1984 is about a regime holding power and using ideology, propaganda, and torture to subdue threats . . . humanity’s enemy is more powerful than ever, but it’s the same enemy: an upper class with all the power. Brave New World might even be scarier, because there is no enemy. Humanity simply gave up, surrendered to happiness. All the things we like to think make humanity good—art, morality, intelligence, curiosity, passion . . . all replaced by peace. A numbing, terrifying global peace.
Brave New World is a warning, but not like most dystopian novels, warning us against threats to society. It’s warning to us that if our everlasting search for happiness and comfort continue, we may gain peace, but we will lose what makes us human.
Nothing hits this point more at home than the many Shakespeare references throughout the novel. Shakespeare has been completely removed from this society, because his words are too beautiful and evocative. His stories of revenge, passion, tragedy, and love cause too much instability to the stable World State, so his works cannot be allowed to exist in society.
But in the reservation, John finds one of the last remaining copies of The Complete Works of William Shakespeare, which he uses at a young age to learn how to read. His attraction to Lenina Crowne in the civilized world becomes reminiscent of Romeo and Juliet, while his contemplation of suicide is mirrored in Hamlet‘s “To be or not to be” soliloquy. Most importantly, the title of the book comes from Shakespeare’s The Tempest, which John uses to describe civilization when he sees it for the first time: “O, wonder! How many goodly creatures are there here! How beauteous mankind is! O brave new world, that has such people in’t!”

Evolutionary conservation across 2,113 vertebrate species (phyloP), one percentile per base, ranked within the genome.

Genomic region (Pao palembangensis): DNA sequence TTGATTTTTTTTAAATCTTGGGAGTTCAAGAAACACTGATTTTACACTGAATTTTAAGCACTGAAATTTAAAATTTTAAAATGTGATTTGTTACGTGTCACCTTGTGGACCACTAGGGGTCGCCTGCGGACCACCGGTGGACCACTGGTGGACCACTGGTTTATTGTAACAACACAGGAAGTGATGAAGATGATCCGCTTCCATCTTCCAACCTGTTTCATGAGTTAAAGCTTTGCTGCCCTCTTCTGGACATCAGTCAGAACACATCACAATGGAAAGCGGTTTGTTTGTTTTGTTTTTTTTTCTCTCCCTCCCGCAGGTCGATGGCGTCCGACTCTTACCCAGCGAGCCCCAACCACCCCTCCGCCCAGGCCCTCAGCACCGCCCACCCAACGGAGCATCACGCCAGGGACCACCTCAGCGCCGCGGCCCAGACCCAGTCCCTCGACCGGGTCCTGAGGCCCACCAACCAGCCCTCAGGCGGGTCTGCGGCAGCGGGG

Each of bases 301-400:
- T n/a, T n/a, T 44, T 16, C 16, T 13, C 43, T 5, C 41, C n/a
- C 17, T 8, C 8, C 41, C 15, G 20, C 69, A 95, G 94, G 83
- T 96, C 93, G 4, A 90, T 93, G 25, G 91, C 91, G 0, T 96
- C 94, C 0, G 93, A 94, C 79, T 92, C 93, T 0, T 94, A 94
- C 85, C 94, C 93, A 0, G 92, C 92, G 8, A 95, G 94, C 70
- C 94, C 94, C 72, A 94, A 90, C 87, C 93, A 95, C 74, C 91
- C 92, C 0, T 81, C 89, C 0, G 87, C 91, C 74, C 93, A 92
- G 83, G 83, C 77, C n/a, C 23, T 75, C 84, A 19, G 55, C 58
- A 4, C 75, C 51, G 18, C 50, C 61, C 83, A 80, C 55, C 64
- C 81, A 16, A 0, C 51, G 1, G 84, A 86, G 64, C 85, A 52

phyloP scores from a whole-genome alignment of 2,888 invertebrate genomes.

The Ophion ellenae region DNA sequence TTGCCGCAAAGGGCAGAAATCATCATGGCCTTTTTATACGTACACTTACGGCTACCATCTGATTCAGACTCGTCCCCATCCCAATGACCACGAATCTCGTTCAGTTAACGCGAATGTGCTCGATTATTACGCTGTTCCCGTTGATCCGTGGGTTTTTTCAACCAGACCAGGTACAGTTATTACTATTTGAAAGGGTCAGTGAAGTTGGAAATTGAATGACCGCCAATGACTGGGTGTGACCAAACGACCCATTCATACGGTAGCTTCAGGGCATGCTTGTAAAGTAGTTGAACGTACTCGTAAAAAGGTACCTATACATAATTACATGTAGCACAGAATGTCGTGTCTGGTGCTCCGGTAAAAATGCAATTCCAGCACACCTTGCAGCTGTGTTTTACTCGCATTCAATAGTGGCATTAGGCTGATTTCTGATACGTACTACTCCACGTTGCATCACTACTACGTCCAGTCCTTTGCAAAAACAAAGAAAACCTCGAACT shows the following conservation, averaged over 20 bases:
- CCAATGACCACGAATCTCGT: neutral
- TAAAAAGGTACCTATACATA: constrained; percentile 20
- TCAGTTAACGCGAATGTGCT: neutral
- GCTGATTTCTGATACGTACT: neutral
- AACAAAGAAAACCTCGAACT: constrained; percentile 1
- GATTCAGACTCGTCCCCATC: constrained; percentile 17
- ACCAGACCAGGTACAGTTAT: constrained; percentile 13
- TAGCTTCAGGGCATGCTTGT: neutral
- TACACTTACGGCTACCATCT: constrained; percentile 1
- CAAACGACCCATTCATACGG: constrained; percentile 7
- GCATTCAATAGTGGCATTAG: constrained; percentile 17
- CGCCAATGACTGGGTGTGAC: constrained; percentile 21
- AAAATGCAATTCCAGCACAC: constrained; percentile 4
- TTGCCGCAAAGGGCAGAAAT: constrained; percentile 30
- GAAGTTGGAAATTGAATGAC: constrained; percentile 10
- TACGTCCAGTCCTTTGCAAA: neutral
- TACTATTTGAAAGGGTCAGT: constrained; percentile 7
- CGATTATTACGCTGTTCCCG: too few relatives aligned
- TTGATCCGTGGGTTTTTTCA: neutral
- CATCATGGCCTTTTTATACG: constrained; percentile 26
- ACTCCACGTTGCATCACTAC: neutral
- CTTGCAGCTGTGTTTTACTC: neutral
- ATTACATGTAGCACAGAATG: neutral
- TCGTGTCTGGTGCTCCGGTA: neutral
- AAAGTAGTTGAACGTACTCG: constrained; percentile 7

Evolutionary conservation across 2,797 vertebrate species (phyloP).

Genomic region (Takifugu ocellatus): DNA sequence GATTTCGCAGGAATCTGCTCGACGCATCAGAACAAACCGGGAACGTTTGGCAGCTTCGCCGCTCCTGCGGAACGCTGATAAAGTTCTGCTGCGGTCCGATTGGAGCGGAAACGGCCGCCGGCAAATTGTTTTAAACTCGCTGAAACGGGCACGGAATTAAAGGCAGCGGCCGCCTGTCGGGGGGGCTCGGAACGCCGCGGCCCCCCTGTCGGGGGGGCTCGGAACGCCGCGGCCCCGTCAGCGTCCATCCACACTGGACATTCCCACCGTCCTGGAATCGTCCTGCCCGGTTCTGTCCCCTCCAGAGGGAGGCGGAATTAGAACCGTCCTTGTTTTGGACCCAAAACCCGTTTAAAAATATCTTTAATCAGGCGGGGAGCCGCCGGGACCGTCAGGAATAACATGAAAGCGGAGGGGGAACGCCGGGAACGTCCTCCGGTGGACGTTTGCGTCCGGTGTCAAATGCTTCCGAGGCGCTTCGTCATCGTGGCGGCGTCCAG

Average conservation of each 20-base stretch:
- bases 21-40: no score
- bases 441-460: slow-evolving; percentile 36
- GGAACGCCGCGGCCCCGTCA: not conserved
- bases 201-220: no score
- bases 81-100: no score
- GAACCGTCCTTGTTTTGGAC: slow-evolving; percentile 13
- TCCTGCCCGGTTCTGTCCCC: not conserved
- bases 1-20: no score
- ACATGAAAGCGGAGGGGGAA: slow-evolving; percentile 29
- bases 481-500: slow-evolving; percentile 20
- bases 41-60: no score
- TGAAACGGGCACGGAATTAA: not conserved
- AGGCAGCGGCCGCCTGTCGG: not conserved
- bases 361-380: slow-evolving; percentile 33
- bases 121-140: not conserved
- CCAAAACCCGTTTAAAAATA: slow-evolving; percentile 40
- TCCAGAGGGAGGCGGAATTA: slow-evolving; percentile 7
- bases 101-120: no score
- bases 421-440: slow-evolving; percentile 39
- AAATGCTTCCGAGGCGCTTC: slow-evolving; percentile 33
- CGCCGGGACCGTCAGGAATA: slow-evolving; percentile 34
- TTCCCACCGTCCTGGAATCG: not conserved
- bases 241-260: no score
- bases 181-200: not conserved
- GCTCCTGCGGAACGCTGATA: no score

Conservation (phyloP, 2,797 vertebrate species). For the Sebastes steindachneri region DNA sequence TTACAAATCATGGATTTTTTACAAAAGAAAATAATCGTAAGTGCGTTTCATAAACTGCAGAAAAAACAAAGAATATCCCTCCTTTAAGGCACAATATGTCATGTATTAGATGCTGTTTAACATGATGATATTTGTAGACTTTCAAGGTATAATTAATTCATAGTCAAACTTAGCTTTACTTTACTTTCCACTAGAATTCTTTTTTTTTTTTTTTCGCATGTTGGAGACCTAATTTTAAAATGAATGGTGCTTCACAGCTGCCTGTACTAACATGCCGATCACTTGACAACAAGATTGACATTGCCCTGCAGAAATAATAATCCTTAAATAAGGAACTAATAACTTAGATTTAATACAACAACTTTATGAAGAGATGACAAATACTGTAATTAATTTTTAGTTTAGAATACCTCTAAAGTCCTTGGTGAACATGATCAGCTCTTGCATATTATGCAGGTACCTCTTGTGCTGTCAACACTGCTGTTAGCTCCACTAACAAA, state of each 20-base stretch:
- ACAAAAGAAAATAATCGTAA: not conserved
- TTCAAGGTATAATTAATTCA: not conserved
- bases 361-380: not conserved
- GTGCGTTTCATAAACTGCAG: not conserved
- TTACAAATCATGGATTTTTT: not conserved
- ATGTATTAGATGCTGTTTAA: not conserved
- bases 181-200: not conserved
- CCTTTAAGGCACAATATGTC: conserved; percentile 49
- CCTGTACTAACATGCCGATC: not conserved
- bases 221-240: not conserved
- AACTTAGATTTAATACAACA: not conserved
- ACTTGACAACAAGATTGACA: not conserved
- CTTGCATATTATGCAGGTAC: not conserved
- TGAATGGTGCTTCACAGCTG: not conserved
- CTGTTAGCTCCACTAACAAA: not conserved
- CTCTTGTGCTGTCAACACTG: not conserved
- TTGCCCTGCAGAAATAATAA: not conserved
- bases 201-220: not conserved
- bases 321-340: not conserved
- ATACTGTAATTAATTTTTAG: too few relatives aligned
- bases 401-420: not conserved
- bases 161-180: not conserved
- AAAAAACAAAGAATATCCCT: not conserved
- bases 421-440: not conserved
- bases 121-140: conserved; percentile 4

And that, possibly more than anything else, it what makes this future so horrible. To have happiness, we have to get rid of Shakespeare . . . as well as any other good story, along with God and religion, scientific discovery, and anything else that doesn’t serve the greater purpose of providing comfort and stability for society. Welcome to the brave new world.
I honestly don’t like thinking about this. At least with 1984, I can see that abuse of power is something that has always happened and will continue to happen—the current state of the political world does nothing to convince me that that will ever change. But this . . . Huxley’s novel is simply messed up, and I can’t stand the possibility that humanity might surrender itself completely. This is scarier than any horror I can think of.
So I’m just going to move on to the next novel. Hopefully, students, you feel better about this than I do. I’ve got nothing.
Next up, I’m reading Wuthering Heights, another somewhat depressing story, but at least it comes with a better ending!
Until then, be careful with your happiness and beware the future.